Session Type: Poster Session B
Session Time: 9:00AM-11:00AM
Background/Purpose: Systemic lupus erythematosus (SLE) treatments include steroids, antimalarials, immunosuppressants and/or biologics, though the use of biologics has been reported as minimal in claim-based studies examining real-world treatment patterns between 2006 to 2016. Here, we examine choice of treatments in the last three years within community rheumatology practices to understand current use of biologics. In addition, we examine persistence to belimumab, the most commonly used biologic for SLE, and association with different treatment and patient characteristics.
Methods: The ARN-TRIO Rheumatology registry contains EMR (fielded and open text), lab, procedure, infusion, medical claims, and specialty pharmacy data generated in care of >75,000 patients by ARN, a network of independent practices with >200 rheumatologists across the US. Data for adult (18+) patients with SLE who initiated or switched to a new treatment (starts) from Jan 2017 to May 2020 were included in this study. Comparisons between groups were made using t-test for continuous variables and chi-square or Fischer’s exact tests for categorical variables. Time to events analyses were conducted by Kaplan-Meier and subsequent log-rank test.
Results: A total of 5,797 SLE patients started 10,913 distinct treatments in the observation window. Comparing starts by drug class between 2017 to 2019 indicated annualized growth rates of 20% for biologics, 7% for immunosuppressants, 2% for steroids, and -2% for antimalarials, with significant differences (p< 0.050) between 2019 and 2017 start percentages for all drug classes except steroids. [FIGURE 1] To compare populations receiving different drug classes, patients were classified into biologic or non-biologic groups based on initial treatment (index). [TABLE 1] At index, 91% (5,272) received non-biologic therapy; 67% (3,884) received antimalarials, 36% (2,098) steroids, and 22% (1,287) immunosuppressants. Patients treated with biologic therapies at index mostly received belimumab (66%, 347/525); rituximab was used for 11% (60/525) of patients. Compared to the non-biologic group, the biologics group differed in use of other drug classes and payer, but not in age, gender, or race. For patients receiving belimumab, the mean time to discontinuation was 838 days (25th percentile = 620 days, median not reached). Time to belimumab discontinuation differed by concomitant use of steroids, antimalarials, or immunosuppressants and these individual associations persisted regardless of the presence of other drug classes. [FIGURE 2] Time to belimumab discontinuation was not associated with age, gender, race, or payer.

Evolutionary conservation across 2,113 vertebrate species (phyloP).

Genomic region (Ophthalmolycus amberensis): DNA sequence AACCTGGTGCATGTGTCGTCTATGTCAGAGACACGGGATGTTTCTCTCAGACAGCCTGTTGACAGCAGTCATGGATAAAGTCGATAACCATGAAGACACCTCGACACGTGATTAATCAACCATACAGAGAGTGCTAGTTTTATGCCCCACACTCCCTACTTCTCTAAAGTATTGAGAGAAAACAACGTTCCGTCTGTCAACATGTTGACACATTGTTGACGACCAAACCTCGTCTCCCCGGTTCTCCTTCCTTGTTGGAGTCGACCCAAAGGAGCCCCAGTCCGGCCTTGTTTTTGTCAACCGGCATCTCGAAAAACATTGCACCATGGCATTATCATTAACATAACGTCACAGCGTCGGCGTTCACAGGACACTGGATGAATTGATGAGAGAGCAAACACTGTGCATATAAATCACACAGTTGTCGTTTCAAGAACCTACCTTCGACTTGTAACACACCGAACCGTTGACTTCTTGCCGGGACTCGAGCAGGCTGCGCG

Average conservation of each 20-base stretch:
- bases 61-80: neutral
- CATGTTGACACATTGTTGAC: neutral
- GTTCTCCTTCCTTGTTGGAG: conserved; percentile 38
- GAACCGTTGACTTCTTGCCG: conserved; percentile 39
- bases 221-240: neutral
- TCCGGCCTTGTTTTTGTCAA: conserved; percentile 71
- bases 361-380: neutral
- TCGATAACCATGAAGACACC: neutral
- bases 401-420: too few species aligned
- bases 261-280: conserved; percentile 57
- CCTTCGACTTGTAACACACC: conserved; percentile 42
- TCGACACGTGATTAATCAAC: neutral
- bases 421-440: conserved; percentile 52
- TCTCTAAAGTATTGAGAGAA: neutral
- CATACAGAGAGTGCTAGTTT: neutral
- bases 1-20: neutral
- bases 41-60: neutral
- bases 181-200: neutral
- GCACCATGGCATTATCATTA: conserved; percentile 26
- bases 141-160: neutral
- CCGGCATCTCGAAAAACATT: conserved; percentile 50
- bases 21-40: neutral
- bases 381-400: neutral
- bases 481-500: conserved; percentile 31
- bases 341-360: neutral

Conclusion: The use of biologics has increased considerably since 2017 though these agents are still limited to a fifth of treatment starts. Aside from a slight but significantly higher percentage with commercial coverage, the group initiating biologics was similar to the non-biologic group for patient characteristics. For patients that received belimumab, persistence on therapy was considerable and increased in populations receiving concomitant steroids, antimalarials, or immunosuppressants.
To cite this abstract in AMA style:Helfgott S, Broestl J, Huston K, Rane D, Singh J, Soloman N, Edgerton C. Increasing Use of Biologics in Treatment of Systemic Lupus Erythematosus Patients in US Clinical Practice: Real-World Observations from Trio Health and the American Rheumatology Network [abstract]. Arthritis Rheumatol. 2020; 72 (suppl 10). https://acrabstracts.org/abstract/increasing-use-of-biologics-in-treatment-of-systemic-lupus-erythematosus-patients-in-us-clinical-practice-real-world-observations-from-trio-health-and-the-american-rheumatology-network/. Accessed March 1, 2021.
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ACR Meeting Abstracts - https://acrabstracts.org/abstract/increasing-use-of-biologics-in-treatment-of-systemic-lupus-erythematosus-patients-in-us-clinical-practice-real-world-observations-from-trio-health-and-the-american-rheumatology-network/